Lizzo is an American singer, rapper, actress, and songwriter who is “changing culture” and reshaping the “landscape of beauty,” according to her fans on Twitter. Her songs and on-stage performances (specifically her 2019 MTV VMA performance where she danced alongside plus-sized female dancers) celebrate inclusivity and promote self-love.

But accepting and loving her body hasn’t always been easy. In a Female Quotient panel, Lizzo says, “this world wasn’t designed” for her. “I’m left-handed. I’m fat. I’m black.” “When I was younger, I wanted to change everything about myself. My self-hatred got so bad that I was fantasizing about being other people,” she admits in a 2019 October issue of Elle’s Women in Music.

But through the hard work of self-love, Lizzo is now a force for inclusion and the body positive movement, using her music and platform to tell fans they are beautiful and can do anything they want, just the way they are.

Demi Lovato and Being Body Positive

Demi Lovato and Being Body PositiveOver the past several years, Demi Lovato, an American singer and actress, has become an advocate for body positivity and body acceptance in the celebrity world. Opening up about her years-long struggles with body image insecurities and an eating disorder, Lovato now speaks out against what she calls “negative diet culture talk.”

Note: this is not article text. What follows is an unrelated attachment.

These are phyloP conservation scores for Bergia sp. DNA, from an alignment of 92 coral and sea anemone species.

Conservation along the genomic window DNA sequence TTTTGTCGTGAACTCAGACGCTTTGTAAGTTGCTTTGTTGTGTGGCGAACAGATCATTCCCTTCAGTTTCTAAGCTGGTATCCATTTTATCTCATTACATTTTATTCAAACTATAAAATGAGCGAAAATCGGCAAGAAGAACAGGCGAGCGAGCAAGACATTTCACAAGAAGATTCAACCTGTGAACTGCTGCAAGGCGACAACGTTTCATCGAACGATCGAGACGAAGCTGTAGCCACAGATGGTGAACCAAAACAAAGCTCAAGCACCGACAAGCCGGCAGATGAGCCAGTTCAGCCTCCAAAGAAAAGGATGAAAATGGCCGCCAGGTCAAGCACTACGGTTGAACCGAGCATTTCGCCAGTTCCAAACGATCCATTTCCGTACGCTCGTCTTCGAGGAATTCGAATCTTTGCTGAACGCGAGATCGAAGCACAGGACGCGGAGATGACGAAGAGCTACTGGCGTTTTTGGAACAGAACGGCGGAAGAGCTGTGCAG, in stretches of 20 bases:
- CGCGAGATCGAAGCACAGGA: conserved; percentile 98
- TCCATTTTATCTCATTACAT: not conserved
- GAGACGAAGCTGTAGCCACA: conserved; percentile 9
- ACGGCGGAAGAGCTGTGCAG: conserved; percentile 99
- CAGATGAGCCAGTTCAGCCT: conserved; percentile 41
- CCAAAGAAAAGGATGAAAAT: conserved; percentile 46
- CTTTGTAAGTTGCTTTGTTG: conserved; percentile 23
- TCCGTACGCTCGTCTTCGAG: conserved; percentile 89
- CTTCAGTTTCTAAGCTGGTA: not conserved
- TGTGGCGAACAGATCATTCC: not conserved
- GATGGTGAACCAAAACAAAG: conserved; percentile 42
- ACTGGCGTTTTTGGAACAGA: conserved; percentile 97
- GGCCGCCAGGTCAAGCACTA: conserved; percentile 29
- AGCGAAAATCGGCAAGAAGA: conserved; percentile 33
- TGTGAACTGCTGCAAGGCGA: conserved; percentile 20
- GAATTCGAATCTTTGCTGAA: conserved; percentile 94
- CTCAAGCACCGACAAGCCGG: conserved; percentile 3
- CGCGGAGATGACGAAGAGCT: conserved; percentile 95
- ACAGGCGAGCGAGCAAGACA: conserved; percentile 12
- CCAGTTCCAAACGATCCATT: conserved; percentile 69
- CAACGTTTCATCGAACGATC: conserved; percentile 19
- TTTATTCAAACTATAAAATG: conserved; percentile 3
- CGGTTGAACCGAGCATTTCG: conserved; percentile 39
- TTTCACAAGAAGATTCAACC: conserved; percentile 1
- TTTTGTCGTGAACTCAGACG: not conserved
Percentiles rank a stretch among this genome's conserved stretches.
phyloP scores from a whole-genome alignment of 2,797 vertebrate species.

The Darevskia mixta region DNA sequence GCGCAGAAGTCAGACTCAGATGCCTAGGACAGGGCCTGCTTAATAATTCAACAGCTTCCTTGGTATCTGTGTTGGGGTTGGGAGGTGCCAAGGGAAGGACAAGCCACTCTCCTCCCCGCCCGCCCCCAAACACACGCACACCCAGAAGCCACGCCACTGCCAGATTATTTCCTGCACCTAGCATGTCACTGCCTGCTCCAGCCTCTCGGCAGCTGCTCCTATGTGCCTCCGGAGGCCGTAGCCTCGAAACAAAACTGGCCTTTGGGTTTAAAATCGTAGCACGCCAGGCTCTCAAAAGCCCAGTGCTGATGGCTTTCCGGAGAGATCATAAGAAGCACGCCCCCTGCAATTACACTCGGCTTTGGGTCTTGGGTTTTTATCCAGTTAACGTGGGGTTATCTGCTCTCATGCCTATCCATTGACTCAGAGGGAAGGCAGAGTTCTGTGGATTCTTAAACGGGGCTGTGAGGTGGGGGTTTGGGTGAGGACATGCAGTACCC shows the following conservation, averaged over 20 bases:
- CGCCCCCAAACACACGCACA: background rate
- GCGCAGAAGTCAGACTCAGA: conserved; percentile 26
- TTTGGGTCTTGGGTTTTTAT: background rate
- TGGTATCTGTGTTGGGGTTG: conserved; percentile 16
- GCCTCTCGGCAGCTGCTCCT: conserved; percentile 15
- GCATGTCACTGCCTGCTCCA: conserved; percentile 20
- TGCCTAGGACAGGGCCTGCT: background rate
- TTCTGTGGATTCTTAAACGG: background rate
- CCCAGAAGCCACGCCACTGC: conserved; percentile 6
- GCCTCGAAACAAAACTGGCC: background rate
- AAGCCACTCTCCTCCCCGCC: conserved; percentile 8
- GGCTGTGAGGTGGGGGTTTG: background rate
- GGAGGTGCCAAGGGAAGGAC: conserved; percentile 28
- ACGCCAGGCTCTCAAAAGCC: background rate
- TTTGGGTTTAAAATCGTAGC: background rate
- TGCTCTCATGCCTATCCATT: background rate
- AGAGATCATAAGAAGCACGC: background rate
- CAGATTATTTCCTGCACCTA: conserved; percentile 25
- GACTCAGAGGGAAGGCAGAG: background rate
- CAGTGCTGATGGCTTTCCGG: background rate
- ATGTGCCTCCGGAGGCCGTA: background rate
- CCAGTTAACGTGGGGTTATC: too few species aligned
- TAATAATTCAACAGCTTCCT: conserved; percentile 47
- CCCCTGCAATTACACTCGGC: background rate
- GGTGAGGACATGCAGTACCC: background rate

In 2019, Lovato responded to a body-shaming headline in Inquisitr, telling her Instagram fans this: “Don’t listen to negative diet culture talk. You are more than a number on a scale. And I am more than a headline about my body shape.”

Iskra Lawrence

British model, Iskra Lawrence, is an outspoken advocate for body positivity and body inclusion. Along with being an #ArieREAL Role Model (a campaign to help women love themselves, inside and out), she uses her Instagram platform to promote body acceptance and speak out against diet culture.

In a July 2020 Instagram post, Iskra told her 4.5 million followers this: “It took me far too many years to not pick apart every centimeter of my body. To not want photographers to photoshop me slimmer or smooth out my skin. Because I thought that’s when I looked most beautiful. Now I know better.”

She goes on to say, “I hope you know you that you don’t need to be anything but the real you.